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Holdout Jif shrinks its peanut butter jars, too

Sometimes packages at the grocery store mysteriously shrink, yet prices usually don't. This time, Jif dropped the suggested retail price to keep the per-ounce cost the same.

By MSN Money Partner Jul 10, 2013 12:17PM

This post comes from Brandon Ballenger at partner site Money Talks News. 


MoneyTalksNews logoLess is more? Not at the grocery store.


Eagle eyes over at MousePrint.org noticed new, smaller jars of Jif peanut butter are hitting shelves now.

(© Brendan Smialowski/Bloomberg via Getty Images)

You might not spot the difference because the jars are about the same height as they were before.


But if you measure, as the site did, you'll discover the new jar "had its waistline trimmed by one-half an inch," MousePrint.org says.


Many companies shrink their products over time as costs increase, but Jif is an interesting case for two reasons.


The first is that the brand was a holdout from the shrink ray and proudly touted it on the label for a long time.


About five years ago, Skippy and then Peter Pan shrank their jars, while Jif slapped on a prominent label that said, "We're still 18 oz.," according to MousePrint.org, which provided photographic evidence. (Consumerist also noticed the label change in 2009.)

The second reason it's interesting is that the brand was open about the change, going so far as to post an explanation and advance notice on Facebook in May:
We value you as some of our most loyal consumers and want to let you know ahead of time that we are switching our 18 oz. jars to a 16 oz. jar starting June 1. As a result, we have decreased the suggested retail price so the cost per ounce stays the same as it was prior to the change. There will be absolutely no change to the Jif peanut butter formula you love so much. The change is being made to align with consumer and retailer feedback.

While it's not clear which consumers complained that those jars were just too chock-full of peanut butter, at least the company had the guts to admit the change was coming and adjust the price. It seems more common for companies to tweak the look of the packaging and quietly shrink the contents without shrinking the price, passing on higher costs to consumers.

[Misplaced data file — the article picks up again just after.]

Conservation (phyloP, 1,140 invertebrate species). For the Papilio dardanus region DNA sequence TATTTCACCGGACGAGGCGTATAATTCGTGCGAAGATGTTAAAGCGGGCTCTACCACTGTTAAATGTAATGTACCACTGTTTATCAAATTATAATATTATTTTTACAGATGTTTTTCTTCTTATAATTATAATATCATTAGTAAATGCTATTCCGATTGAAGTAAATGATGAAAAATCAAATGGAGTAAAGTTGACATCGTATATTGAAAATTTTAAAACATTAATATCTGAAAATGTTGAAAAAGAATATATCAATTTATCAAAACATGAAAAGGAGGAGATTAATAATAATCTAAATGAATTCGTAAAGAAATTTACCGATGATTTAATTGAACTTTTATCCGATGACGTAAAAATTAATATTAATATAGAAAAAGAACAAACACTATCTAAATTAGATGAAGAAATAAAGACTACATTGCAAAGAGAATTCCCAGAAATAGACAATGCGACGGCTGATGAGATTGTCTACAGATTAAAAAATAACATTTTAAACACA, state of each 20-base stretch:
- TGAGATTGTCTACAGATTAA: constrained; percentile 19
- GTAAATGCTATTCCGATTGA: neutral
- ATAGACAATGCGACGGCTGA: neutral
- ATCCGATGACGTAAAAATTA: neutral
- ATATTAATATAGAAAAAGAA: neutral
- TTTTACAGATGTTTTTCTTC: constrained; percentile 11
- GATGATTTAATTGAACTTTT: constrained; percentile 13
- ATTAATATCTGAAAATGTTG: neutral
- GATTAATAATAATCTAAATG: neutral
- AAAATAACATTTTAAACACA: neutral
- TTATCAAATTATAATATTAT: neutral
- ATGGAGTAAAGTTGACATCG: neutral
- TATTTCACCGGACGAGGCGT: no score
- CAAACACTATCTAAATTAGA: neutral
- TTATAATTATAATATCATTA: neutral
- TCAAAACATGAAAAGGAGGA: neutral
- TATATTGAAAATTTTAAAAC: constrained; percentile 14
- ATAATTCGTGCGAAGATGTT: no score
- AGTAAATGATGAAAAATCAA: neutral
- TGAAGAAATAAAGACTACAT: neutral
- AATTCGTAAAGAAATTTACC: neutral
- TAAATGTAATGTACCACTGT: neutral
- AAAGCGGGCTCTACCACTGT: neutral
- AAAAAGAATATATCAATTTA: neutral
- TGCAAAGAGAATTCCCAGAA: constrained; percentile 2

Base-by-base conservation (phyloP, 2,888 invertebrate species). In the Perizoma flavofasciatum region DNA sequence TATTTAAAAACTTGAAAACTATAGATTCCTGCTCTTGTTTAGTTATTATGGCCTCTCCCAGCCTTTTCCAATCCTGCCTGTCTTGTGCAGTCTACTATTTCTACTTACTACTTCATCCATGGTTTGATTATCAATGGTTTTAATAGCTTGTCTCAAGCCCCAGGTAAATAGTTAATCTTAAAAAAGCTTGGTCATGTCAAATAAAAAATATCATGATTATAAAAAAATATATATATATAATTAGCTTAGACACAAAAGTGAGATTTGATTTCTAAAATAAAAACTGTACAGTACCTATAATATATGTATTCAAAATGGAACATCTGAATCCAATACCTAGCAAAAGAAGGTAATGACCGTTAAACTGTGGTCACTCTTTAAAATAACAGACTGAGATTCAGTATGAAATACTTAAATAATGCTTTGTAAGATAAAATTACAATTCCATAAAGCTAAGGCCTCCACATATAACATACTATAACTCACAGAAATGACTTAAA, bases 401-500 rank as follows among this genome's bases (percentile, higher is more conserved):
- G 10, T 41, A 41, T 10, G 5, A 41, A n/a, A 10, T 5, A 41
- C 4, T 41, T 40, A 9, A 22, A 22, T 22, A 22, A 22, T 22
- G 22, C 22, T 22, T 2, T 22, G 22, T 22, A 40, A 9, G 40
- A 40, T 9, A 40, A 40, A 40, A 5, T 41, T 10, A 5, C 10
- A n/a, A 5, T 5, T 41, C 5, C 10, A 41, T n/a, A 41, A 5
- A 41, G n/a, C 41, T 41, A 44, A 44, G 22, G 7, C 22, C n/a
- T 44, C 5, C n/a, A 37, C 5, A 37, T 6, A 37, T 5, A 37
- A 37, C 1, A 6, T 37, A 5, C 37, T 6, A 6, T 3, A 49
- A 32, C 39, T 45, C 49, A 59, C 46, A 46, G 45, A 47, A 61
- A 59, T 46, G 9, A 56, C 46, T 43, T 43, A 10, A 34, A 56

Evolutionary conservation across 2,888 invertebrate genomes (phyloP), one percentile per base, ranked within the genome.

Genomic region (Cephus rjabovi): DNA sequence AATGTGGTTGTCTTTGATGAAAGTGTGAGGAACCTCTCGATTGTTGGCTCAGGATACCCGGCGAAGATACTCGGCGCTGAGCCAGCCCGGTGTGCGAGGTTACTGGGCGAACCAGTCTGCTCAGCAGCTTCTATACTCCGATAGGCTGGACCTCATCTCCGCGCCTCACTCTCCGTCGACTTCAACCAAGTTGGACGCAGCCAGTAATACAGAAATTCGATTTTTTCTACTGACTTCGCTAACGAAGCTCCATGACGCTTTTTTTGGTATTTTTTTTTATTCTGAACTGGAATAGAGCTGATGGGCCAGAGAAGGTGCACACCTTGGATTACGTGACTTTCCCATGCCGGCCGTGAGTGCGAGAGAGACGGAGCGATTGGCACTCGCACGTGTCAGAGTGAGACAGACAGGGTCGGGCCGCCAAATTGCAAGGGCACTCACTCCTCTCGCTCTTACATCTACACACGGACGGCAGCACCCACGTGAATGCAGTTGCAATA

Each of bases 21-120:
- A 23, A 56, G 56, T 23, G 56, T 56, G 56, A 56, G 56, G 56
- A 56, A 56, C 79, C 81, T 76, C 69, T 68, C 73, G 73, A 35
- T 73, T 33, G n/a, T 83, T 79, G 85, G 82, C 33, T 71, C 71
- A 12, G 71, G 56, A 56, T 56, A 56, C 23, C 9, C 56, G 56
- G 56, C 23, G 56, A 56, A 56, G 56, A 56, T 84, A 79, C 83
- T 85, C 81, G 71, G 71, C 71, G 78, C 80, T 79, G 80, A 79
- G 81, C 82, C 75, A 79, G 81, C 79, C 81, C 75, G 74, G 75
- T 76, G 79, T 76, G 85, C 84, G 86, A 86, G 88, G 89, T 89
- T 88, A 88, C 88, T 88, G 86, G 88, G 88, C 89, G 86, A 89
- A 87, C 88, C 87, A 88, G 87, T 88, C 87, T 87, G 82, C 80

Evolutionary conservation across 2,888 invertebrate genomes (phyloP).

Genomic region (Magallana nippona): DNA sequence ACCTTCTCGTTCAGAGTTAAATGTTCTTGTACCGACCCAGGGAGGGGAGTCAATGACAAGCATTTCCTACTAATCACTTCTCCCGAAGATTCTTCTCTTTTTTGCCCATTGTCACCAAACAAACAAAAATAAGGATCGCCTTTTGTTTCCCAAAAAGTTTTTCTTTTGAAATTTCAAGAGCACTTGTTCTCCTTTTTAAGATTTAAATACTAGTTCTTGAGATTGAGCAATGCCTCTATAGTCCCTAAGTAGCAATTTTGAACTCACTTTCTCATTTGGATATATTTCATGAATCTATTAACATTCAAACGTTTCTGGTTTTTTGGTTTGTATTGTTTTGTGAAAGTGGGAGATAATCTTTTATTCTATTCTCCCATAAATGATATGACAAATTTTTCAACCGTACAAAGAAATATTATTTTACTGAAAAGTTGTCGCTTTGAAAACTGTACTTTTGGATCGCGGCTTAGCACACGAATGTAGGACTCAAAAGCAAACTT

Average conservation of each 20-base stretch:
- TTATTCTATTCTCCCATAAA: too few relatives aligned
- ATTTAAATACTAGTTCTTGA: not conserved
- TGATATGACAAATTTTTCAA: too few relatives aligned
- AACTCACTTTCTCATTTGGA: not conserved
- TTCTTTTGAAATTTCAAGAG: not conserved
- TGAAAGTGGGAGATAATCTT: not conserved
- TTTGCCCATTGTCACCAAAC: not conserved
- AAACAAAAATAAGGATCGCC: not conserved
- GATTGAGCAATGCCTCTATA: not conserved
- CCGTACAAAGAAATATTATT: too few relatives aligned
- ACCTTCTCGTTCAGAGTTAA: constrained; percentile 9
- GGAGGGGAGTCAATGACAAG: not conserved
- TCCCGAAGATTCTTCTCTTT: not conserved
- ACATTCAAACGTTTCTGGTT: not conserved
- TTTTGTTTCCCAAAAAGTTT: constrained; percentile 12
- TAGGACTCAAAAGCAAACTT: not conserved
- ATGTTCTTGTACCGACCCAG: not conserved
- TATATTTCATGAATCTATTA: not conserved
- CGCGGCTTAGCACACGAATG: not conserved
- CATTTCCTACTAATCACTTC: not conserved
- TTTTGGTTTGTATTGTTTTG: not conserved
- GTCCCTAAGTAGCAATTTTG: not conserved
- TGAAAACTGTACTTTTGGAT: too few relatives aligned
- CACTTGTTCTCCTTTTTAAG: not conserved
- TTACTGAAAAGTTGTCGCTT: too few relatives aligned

What do you think of Jif's move, and what else have you seen shrinking at the grocery store lately?


More on Money Talks News:

69Comments
Jul 10, 2013 1:09PM
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My family still eats the same amount of food it did 6 years ago.  Now I buy more packages and feel like we are eating twice as much but we aren't.  I would prefer they just up the darn price and leave the package size alone.
Jul 10, 2013 2:04PM
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everything is shrinking, a gallon of oj is now 89 or 96 ounces, a pound of sausage is 12 to 14 ounces, a 5 pound bag of sugar is down to 4, a 1/2 gallon of ice cream is a quart and a half now and candy bars that used to be 4 bites are down to 2. pretty soon we'll just be getting empty packages at twice the price. i'd rather have the full size and pay more.
Jul 10, 2013 1:20PM
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I like the "change is being made to align with customer and retailer feedback" comment. I mean, seriously?
Jul 10, 2013 2:10PM
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16 is the new 18, as is 14.25 is the new 16, and 6 the new 8. A sign of the times. Shrinking packages, shrinking jobs, shrinking incomes. And swelling budget deficits.
Jul 10, 2013 2:36PM
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AS THE PRICE PER OZ GO UP I BUY LESS OF PRODUCT.  WHEN I DECIDE THING COST TO MUCH I STOP BUYING OR BUY STORE BRANDS. AND WHEN THAT TO HIGH I STOP BUYING AND DO WITH OUT. I DON'T GET FOOD STAMPS.

Jul 10, 2013 1:25PM
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Purely a pricing strategy - must match the price of the competition because the consumer will always grab the cheaper one first!  They must have been doing that. Duh...